Story Highlights• Concerns of 14 advisers reflect uproar in the U.S. Jewish community
• Letters express concern over Carter's book "Palestine: Peace not Apartheid"
• Advisers say book confused "opinion with fact, subjectivity with objectivity"
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ATLANTA, Georgia (CNN) -- Former President Jimmy Carter's controversial book and subsequent remarks about the Israel-Palestinian conflict have prompted the resignations of 14 people from an advisory board of the Carter Center, the 25-year-old Atlanta-based humanitarian organization.
The 14 explained their concerns, which reflect an uproar in the U.S. Jewish community over Carter's Mideast stance, in letters sent Thursday to fellow Board of Councilors members and Carter.
"We can no longer endorse your strident and uncompromising position," the letter to Carter said. "This is not the Carter Center or the Jimmy Carter we came to respect and support."
The letter to the fellow Board of Councilors, with more than 200 members, was brief and less detailed but expressed concern about Carter's book "Palestine: Peace not Apartheid."
"We are deeply troubled by the president's comments and writings and are submitting the following letter of resignation to the Carter Center," the letter said.
The letters were signed by Alan Abrams, Steve Berman, Michael Coles, Jon Golden, Doug Hertz, Barbara Babbit Kaufman, Liane Levetan, Jeff Levy, Leon Novak, Ambassador William B. Schwartz Jr., William B. Schwartz III, Steve Selig, Cathey Steinberg, and Gail Solomon. (Watch Carter defend his stance )
The letter to Carter said while each person "has been proud to be associated" with the center and its work, "we can no longer in good conscience continue to serve the center as members of the Board of Councilors."
The Board of Councilors is separate from the center's board of trustees, which is its governing body, the center says.
The Board of Councilors "is an advisory body of community leaders and business people who are briefed quarterly on the center's work and serve as emissaries of the center to the greater community," the center said. "They are not engaged in implementing work of the center and are not a governing board."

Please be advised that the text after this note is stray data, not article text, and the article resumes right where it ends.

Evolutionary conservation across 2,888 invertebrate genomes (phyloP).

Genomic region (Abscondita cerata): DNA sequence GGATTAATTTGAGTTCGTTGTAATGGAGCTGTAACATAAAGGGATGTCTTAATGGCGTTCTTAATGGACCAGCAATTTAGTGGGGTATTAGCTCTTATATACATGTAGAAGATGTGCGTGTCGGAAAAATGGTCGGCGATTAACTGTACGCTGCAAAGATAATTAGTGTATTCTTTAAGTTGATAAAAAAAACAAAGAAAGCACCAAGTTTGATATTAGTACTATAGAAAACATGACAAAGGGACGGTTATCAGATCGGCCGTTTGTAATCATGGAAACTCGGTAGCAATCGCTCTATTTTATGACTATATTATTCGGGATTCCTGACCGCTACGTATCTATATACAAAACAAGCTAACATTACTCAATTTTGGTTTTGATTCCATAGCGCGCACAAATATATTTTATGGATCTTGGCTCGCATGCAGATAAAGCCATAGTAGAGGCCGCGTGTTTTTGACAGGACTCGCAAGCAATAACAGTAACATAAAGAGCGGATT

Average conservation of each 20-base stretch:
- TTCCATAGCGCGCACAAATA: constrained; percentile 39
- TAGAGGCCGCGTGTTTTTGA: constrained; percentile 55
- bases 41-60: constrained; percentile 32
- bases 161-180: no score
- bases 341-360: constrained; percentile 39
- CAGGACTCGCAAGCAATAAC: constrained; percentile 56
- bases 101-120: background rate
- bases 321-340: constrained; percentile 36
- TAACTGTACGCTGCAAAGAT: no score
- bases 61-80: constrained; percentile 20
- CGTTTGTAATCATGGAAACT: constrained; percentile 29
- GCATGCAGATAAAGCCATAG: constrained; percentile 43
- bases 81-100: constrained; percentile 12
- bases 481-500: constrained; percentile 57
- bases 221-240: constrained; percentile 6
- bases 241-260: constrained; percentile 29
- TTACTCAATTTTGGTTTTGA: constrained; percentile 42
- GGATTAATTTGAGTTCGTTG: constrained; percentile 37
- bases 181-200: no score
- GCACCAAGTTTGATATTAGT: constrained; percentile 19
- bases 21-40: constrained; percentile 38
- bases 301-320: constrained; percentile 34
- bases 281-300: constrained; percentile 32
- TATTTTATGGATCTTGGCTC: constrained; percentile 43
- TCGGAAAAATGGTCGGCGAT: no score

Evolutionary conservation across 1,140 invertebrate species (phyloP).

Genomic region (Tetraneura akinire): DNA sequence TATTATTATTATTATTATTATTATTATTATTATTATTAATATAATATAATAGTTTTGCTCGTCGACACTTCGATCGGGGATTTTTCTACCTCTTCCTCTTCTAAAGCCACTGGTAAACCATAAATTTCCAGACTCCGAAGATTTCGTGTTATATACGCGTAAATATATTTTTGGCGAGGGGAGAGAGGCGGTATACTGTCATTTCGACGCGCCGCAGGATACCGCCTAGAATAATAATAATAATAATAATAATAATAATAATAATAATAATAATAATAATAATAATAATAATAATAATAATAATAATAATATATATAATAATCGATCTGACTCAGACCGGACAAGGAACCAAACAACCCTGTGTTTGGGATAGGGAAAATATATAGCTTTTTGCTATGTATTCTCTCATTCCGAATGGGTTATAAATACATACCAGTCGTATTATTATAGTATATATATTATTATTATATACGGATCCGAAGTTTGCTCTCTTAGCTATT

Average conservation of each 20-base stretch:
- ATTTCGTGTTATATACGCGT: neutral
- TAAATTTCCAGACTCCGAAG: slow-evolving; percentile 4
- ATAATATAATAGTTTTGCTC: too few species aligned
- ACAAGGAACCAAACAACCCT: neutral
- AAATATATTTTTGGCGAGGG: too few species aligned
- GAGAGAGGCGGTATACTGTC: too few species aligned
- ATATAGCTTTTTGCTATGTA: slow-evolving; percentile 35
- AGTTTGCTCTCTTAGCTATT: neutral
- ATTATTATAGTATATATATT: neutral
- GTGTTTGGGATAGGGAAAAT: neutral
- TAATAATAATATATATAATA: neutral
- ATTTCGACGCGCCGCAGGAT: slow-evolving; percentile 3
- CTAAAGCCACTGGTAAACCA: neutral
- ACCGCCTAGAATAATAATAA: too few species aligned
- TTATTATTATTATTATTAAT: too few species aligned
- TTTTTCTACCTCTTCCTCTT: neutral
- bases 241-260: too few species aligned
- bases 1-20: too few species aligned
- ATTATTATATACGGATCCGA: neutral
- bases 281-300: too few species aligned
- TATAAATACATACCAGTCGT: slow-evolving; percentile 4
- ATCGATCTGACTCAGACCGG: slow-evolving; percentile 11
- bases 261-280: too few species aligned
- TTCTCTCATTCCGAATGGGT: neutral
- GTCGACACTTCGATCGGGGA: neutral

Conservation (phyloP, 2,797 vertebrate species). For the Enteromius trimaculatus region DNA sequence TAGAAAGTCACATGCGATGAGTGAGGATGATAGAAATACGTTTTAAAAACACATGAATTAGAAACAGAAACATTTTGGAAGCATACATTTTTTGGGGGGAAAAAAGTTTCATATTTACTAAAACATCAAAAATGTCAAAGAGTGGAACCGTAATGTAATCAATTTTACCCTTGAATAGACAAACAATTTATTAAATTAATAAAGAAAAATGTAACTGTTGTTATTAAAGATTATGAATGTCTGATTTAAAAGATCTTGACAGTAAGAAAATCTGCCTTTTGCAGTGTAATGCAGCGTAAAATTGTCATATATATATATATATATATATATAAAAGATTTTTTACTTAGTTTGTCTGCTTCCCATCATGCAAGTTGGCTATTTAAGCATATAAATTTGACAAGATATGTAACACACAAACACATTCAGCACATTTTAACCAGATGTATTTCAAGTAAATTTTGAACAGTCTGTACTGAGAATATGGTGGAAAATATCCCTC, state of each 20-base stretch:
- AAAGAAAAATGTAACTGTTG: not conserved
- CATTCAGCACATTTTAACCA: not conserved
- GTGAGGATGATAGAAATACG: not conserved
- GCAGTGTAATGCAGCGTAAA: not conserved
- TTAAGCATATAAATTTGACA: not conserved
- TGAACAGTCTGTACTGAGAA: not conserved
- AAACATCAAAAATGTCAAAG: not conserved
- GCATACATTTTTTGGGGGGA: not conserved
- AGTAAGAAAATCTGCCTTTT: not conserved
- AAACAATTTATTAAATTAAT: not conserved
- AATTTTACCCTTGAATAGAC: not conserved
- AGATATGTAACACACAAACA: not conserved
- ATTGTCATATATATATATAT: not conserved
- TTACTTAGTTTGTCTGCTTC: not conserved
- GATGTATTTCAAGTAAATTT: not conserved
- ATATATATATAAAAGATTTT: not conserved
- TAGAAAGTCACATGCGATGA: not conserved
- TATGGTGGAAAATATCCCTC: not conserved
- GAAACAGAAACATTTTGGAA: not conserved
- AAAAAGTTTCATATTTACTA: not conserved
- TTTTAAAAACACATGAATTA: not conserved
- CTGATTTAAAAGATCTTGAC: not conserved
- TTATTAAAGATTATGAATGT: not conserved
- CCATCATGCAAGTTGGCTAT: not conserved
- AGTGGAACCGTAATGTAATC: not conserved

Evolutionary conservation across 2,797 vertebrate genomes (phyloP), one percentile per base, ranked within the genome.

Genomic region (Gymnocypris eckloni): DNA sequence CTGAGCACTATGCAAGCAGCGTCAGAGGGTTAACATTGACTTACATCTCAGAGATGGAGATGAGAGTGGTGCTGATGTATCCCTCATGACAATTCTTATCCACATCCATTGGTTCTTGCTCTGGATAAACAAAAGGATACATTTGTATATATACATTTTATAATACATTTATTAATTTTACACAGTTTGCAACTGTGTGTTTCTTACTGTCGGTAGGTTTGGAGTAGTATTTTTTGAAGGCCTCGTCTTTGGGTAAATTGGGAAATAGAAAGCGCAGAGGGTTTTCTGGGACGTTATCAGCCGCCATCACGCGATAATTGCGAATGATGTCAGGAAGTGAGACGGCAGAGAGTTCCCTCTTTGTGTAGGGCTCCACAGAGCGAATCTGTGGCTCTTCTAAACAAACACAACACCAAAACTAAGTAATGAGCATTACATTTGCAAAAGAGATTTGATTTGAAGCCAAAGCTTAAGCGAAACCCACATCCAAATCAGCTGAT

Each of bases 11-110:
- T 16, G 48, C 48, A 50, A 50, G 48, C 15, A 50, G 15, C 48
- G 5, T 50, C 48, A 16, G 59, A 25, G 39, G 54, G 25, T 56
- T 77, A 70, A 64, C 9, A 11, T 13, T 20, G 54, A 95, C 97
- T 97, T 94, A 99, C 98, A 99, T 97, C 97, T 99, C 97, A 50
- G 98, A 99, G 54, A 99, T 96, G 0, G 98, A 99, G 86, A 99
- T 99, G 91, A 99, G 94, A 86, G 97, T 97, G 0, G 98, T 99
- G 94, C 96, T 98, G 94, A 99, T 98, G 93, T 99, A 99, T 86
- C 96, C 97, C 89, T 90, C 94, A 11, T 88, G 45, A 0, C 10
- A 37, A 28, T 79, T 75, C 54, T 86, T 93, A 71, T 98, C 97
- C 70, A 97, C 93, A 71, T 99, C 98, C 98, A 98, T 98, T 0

The letter to Carter accused him of abandoning his "historic role of broker in favor of becoming an advocate for one side." Carter's book confused "opinion with fact, subjectivity with objectivity and force for change with partisan advocacy," the letter said.
"Israelis, through deed and public comment, have consistently spoken of a desire to live in peace and make territorial compromise to achieve this status. The Palestinian side has consistently resorted to acts of terror as a national expression and elected parties endorsing the use of terror, the rejection of territorial compromise and of Israel's right to exist. Palestinian leaders have had chances since 1947 to have their own state, including during your own presidency when they snubbed your efforts."
The center's initial response to the departures expressed appreciation for the members' efforts but did not address the concerns.
"We are grateful to these Board of Councilors members for their years of service and support for The Carter Center in advancing peace and health around the world," the center said.
Many Jewish groups say it is unfair to equate Israel or its policies in occupied territories with the old South African apartheid system that divided the races.
Carter has said the term refers to Israeli policies in occupied territories, not to Israel itself.
The former president and Nobel Peace Prize winner has been busy speaking out on the issue since the book was published.
Brandeis University in Massachusetts -- a nonsectarian school with a Jewish heritage and a large Jewish student body -- said Thursday that Carter will speak there and take questions.
The school said he "has accepted an invitation from a student and faculty committee" there "to speak on campus, perhaps as soon as January 23, although the date may be subject to change."